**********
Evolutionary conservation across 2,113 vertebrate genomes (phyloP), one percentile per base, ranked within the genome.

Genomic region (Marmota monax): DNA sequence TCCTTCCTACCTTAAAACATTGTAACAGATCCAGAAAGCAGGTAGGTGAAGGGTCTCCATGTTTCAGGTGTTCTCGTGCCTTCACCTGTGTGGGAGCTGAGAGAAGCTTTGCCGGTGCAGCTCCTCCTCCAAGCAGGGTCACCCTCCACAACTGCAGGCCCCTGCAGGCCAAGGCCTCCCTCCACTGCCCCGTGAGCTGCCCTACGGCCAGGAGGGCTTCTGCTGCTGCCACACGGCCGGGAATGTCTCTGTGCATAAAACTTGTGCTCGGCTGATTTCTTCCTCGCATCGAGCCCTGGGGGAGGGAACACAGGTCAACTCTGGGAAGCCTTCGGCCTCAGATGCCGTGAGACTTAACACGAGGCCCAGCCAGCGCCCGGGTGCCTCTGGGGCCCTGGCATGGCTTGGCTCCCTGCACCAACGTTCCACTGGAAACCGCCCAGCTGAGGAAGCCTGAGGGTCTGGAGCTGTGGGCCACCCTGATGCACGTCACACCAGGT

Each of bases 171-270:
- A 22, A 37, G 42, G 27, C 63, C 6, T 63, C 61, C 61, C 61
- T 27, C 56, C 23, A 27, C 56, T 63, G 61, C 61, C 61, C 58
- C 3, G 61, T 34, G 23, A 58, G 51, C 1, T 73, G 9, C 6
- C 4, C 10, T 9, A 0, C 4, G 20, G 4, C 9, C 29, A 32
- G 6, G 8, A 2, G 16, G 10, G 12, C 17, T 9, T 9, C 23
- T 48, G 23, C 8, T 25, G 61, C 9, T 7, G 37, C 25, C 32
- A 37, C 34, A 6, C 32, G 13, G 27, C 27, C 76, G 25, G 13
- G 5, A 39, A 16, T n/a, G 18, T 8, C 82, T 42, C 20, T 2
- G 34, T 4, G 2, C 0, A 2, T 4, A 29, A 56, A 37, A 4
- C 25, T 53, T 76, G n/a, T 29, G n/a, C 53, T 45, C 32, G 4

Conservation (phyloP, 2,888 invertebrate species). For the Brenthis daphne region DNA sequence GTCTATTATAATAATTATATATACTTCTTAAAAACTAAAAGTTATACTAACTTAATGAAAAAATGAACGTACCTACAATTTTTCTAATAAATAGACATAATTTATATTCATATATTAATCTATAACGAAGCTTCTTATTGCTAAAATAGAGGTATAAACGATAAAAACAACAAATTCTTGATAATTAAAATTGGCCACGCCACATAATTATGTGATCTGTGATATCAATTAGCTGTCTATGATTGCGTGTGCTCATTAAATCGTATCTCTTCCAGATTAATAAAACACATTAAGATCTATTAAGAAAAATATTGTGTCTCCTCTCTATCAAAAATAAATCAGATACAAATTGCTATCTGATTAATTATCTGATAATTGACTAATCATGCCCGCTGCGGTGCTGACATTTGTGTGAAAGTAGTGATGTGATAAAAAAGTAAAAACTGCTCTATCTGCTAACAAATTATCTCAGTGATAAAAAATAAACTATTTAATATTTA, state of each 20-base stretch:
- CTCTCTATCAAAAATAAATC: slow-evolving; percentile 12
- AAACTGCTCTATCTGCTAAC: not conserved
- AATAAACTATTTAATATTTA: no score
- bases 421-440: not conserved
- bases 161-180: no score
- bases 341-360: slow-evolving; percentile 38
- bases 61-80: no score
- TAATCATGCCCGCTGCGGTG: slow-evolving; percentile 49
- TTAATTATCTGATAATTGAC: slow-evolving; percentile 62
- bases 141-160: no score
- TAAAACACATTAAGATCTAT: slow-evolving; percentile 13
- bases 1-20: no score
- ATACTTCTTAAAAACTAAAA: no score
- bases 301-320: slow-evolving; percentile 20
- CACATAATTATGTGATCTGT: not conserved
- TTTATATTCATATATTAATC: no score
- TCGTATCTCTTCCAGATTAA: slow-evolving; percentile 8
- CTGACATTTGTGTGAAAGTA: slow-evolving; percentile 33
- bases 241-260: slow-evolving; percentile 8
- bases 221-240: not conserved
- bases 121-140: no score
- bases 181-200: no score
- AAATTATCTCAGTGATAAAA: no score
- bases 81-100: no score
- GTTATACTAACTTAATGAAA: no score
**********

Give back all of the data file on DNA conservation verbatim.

Evolutionary conservation across 2,113 vertebrate genomes (phyloP), one percentile per base, ranked within the genome.

Genomic region (Marmota monax): DNA sequence TCCTTCCTACCTTAAAACATTGTAACAGATCCAGAAAGCAGGTAGGTGAAGGGTCTCCATGTTTCAGGTGTTCTCGTGCCTTCACCTGTGTGGGAGCTGAGAGAAGCTTTGCCGGTGCAGCTCCTCCTCCAAGCAGGGTCACCCTCCACAACTGCAGGCCCCTGCAGGCCAAGGCCTCCCTCCACTGCCCCGTGAGCTGCCCTACGGCCAGGAGGGCTTCTGCTGCTGCCACACGGCCGGGAATGTCTCTGTGCATAAAACTTGTGCTCGGCTGATTTCTTCCTCGCATCGAGCCCTGGGGGAGGGAACACAGGTCAACTCTGGGAAGCCTTCGGCCTCAGATGCCGTGAGACTTAACACGAGGCCCAGCCAGCGCCCGGGTGCCTCTGGGGCCCTGGCATGGCTTGGCTCCCTGCACCAACGTTCCACTGGAAACCGCCCAGCTGAGGAAGCCTGAGGGTCTGGAGCTGTGGGCCACCCTGATGCACGTCACACCAGGT

Each of bases 171-270:
- A 22, A 37, G 42, G 27, C 63, C 6, T 63, C 61, C 61, C 61
- T 27, C 56, C 23, A 27, C 56, T 63, G 61, C 61, C 61, C 58
- C 3, G 61, T 34, G 23, A 58, G 51, C 1, T 73, G 9, C 6
- C 4, C 10, T 9, A 0, C 4, G 20, G 4, C 9, C 29, A 32
- G 6, G 8, A 2, G 16, G 10, G 12, C 17, T 9, T 9, C 23
- T 48, G 23, C 8, T 25, G 61, C 9, T 7, G 37, C 25, C 32
- A 37, C 34, A 6, C 32, G 13, G 27, C 27, C 76, G 25, G 13
- G 5, A 39, A 16, T n/a, G 18, T 8, C 82, T 42, C 20, T 2
- G 34, T 4, G 2, C 0, A 2, T 4, A 29, A 56, A 37, A 4
- C 25, T 53, T 76, G n/a, T 29, G n/a, C 53, T 45, C 32, G 4

Conservation (phyloP, 2,888 invertebrate species). For the Brenthis daphne region DNA sequence GTCTATTATAATAATTATATATACTTCTTAAAAACTAAAAGTTATACTAACTTAATGAAAAAATGAACGTACCTACAATTTTTCTAATAAATAGACATAATTTATATTCATATATTAATCTATAACGAAGCTTCTTATTGCTAAAATAGAGGTATAAACGATAAAAACAACAAATTCTTGATAATTAAAATTGGCCACGCCACATAATTATGTGATCTGTGATATCAATTAGCTGTCTATGATTGCGTGTGCTCATTAAATCGTATCTCTTCCAGATTAATAAAACACATTAAGATCTATTAAGAAAAATATTGTGTCTCCTCTCTATCAAAAATAAATCAGATACAAATTGCTATCTGATTAATTATCTGATAATTGACTAATCATGCCCGCTGCGGTGCTGACATTTGTGTGAAAGTAGTGATGTGATAAAAAAGTAAAAACTGCTCTATCTGCTAACAAATTATCTCAGTGATAAAAAATAAACTATTTAATATTTA, state of each 20-base stretch:
- CTCTCTATCAAAAATAAATC: slow-evolving; percentile 12
- AAACTGCTCTATCTGCTAAC: not conserved
- AATAAACTATTTAATATTTA: no score
- bases 421-440: not conserved
- bases 161-180: no score
- bases 341-360: slow-evolving; percentile 38
- bases 61-80: no score
- TAATCATGCCCGCTGCGGTG: slow-evolving; percentile 49
- TTAATTATCTGATAATTGAC: slow-evolving; percentile 62
- bases 141-160: no score
- TAAAACACATTAAGATCTAT: slow-evolving; percentile 13
- bases 1-20: no score
- ATACTTCTTAAAAACTAAAA: no score
- bases 301-320: slow-evolving; percentile 20
- CACATAATTATGTGATCTGT: not conserved
- TTTATATTCATATATTAATC: no score
- TCGTATCTCTTCCAGATTAA: slow-evolving; percentile 8
- CTGACATTTGTGTGAAAGTA: slow-evolving; percentile 33
- bases 241-260: slow-evolving; percentile 8
- bases 221-240: not conserved
- bases 121-140: no score
- bases 181-200: no score
- AAATTATCTCAGTGATAAAA: no score
- bases 81-100: no score
- GTTATACTAACTTAATGAAA: no score